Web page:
Hollywood and the Centers for Disease Control and Prevention have faced similar challenges in visually representing microscopic threats to the human body. The iconic sci-fi film FANTASTIC VOYAGE (1966) and the ubiquitous 2019 illustration of COVID-19 both render elusive yet life-threatening ailments.
The Academy Award-winning FANTASTIC VOYAGE, directed by Richard Fleischer, is a landmark for its depiction of the body and its interior. Starring Raquel Welch and Donald Pleasence, FANTASTIC VOYAGE imagines a future in which medical technicians literally enter the body to treat illness; they are shrunk and injected into a dying scientist who knows Cold War military secrets, in order to annihilate a blood clot situated in an inoperable area. Nanorobots and laparoscopic cameras can now enter these inner realms, so Fantastic Voyage remains intriguing for the prescience of its cinematic vision. Medical illustration, like special effects, can present an aestheticized image with the unique capacity to capture the imagination, as well as to inform and educate. In 2020 the spiky blob—the illustration of the SARS-CoV-2 virus that causes COVID-19—has become an iconic image associated with the current pandemic, more prevalent and provocative than any direct technological visualization of the virus.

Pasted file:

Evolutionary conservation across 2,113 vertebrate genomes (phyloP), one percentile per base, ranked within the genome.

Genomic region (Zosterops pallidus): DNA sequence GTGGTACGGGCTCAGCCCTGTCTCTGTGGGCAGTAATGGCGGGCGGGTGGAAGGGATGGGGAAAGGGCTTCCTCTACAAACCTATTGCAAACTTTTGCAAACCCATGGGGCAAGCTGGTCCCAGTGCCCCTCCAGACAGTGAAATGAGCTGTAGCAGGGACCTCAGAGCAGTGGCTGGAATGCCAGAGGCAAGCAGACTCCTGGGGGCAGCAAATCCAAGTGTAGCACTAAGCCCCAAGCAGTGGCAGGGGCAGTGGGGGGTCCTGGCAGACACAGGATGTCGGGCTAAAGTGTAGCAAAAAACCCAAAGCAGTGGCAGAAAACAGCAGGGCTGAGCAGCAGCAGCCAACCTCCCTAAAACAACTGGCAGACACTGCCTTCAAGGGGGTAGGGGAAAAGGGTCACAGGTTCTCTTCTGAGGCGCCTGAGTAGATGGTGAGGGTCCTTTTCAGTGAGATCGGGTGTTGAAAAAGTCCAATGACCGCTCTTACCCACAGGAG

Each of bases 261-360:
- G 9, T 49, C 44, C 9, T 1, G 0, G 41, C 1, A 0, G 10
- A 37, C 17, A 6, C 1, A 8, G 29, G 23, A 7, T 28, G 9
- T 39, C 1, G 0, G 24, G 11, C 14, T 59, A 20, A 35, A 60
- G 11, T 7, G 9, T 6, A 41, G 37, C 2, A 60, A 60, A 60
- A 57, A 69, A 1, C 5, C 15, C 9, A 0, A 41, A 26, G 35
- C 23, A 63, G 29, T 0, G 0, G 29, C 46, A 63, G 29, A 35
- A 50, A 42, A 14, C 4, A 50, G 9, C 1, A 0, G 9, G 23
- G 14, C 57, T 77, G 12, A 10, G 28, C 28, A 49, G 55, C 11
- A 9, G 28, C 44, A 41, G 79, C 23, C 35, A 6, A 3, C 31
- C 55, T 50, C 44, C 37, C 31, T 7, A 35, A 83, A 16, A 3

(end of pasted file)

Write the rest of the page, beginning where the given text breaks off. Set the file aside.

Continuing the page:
On June 25, Museum of the Moving Image’s Science on Screen series is thrilled to welcome CDC medical illustrator Alissa Eckert, the person responsible for creating the image of the spiky blob, for a conversation and Q&A, including clips and images, with science and technology scholar and author David Serlin (Imagining Illness: Public Health and Visual Culture). The conversation, moderated by Science on Screen curator Sonia Epstein, will consider illustration and visualization, public education and accessibility, and the development of the image of COVID-19.
In advance of the conversation, we encourage you to watch FANTASTIC VOYAGE, which can be rented from these platforms.